Patients (adults and children) undergoing surgery with abdominal incision of at least ≥5cm, with an anticipated (1) clean-contaminated or (2) contaminated/dirty wound. Participants undergoing emergency or elective, and open or laparoscopic surgery are eligible.

Eligible patients will be randomised at the level of the individual in a 1:1:1:1 ratio between:

  1. 2% alcoholic chlorhexidine and non-coated suture
  2. 2% alcoholic chlorhexidine and triclosan-coated suture
  3. 10% aqueous povidone-iodine and non-coated suture
  4. 10% aqueous povidone-iodine and triclosan-coated suture

The FALCON trial has a 6-month internal pilot the aim of which is to assess:

  • If recruitment to the randomised interventions is feasible
  • Compliance with treatment allocation
  • Patient retention and follow-up.
  • Patients with at least one abdominal incision that is ≥5cm (open or laparoscopic extraction site), with an anticipated clean-contaminated, contaminated or dirty surgical wound. Definitions and examples of contamination are given in Table 1.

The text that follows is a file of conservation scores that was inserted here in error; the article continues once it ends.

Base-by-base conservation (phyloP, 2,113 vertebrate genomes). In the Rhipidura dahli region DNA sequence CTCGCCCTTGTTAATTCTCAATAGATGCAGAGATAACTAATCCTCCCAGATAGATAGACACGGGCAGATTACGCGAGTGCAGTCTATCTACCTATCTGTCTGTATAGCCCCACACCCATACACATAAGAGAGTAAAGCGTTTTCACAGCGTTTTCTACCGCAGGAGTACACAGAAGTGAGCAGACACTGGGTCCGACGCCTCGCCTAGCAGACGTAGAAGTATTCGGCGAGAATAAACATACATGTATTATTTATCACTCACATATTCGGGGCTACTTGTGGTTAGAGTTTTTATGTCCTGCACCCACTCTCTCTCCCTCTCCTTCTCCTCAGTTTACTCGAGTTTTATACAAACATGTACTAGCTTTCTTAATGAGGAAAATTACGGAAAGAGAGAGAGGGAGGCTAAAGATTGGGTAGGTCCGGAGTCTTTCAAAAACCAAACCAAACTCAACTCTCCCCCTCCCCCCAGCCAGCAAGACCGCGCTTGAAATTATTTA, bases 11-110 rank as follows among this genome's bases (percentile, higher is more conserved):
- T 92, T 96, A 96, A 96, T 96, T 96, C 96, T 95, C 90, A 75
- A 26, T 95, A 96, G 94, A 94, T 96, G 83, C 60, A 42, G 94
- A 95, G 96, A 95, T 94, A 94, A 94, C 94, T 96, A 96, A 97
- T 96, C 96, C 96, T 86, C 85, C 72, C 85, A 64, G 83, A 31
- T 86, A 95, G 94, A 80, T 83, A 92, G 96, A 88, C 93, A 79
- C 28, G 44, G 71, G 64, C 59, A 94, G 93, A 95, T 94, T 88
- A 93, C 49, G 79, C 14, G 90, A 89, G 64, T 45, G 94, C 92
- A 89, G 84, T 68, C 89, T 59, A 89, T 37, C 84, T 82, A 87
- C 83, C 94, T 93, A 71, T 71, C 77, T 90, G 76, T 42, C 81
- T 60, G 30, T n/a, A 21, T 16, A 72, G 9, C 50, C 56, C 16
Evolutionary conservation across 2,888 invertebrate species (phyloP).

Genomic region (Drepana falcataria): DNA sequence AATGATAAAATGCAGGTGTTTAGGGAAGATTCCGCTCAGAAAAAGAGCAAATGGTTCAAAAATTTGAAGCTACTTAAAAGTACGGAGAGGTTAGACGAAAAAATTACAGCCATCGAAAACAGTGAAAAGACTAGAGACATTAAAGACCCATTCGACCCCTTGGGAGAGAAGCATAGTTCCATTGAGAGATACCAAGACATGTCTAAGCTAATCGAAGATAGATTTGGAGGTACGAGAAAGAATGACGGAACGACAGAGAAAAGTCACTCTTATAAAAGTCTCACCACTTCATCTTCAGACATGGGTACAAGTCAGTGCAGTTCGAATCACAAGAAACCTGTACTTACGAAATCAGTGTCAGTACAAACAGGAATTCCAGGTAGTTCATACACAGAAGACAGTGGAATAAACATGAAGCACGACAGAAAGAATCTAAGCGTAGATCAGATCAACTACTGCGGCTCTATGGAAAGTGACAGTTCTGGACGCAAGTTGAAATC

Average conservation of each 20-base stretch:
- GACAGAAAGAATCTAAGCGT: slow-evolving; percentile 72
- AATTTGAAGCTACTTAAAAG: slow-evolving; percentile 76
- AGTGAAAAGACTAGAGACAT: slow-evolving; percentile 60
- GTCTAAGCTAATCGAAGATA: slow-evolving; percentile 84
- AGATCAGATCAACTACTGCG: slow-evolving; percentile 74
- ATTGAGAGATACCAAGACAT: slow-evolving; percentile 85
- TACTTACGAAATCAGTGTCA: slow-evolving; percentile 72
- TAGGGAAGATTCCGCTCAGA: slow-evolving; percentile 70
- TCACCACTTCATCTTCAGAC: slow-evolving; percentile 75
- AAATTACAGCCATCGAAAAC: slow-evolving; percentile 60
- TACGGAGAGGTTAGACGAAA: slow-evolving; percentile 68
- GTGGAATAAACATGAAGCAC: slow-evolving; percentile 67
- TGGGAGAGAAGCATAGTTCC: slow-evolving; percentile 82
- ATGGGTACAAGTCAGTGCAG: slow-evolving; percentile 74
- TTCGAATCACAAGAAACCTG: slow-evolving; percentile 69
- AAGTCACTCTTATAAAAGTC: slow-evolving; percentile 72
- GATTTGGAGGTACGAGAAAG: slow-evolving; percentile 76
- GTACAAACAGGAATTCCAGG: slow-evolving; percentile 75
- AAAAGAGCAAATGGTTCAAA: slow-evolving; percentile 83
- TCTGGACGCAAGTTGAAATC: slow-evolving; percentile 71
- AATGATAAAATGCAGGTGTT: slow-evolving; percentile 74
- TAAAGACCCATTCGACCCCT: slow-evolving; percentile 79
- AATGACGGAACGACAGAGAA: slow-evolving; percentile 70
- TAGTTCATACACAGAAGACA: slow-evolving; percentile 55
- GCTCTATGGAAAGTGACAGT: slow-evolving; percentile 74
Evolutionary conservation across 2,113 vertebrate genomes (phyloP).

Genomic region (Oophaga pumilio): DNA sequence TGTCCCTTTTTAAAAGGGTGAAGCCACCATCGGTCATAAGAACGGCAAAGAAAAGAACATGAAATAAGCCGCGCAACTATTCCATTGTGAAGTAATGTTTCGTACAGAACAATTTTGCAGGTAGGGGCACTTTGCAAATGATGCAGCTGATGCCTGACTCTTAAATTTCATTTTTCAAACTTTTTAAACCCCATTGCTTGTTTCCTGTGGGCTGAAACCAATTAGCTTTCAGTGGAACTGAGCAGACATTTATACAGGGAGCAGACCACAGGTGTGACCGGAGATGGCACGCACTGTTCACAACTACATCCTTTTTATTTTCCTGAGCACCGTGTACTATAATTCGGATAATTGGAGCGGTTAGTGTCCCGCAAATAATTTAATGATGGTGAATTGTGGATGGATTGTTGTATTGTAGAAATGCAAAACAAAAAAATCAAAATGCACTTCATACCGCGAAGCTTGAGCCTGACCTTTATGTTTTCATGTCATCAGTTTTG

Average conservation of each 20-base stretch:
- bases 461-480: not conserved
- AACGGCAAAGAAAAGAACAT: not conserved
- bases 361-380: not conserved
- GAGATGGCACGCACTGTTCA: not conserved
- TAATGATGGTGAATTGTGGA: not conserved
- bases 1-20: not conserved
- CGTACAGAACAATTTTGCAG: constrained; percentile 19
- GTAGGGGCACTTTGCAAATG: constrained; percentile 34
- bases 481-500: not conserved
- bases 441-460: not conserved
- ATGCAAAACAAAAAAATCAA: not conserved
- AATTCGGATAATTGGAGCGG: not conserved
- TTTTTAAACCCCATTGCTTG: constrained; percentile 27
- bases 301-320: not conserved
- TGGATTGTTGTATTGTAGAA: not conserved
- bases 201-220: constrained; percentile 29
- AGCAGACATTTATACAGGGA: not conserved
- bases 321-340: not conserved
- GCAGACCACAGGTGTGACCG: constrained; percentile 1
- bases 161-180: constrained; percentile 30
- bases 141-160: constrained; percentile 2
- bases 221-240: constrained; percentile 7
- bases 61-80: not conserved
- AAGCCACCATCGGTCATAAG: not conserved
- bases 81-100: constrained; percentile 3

• Patients undergoing emergency (surgery on an unplanned admission) or elective (surgery on a planned admission) operations.
  • Any operative indication, including trauma surgery.
  • Patients able and willing to provide written informed consent (signature or a fingerprint).
  • Adult and paediatric patients

NB: This criteria is country-specific. Each country decides the lower age limit for the trial. This is dependent on country-specific regulatory approvals. Age eligibility varies by country

  • Patients with a documented or suspected allergy to iodine, shellfish, or chlorhexidine skin preparation solution.
  • Patients unable to complete post-operative follow-up (i.e. will not be contactable after discharge).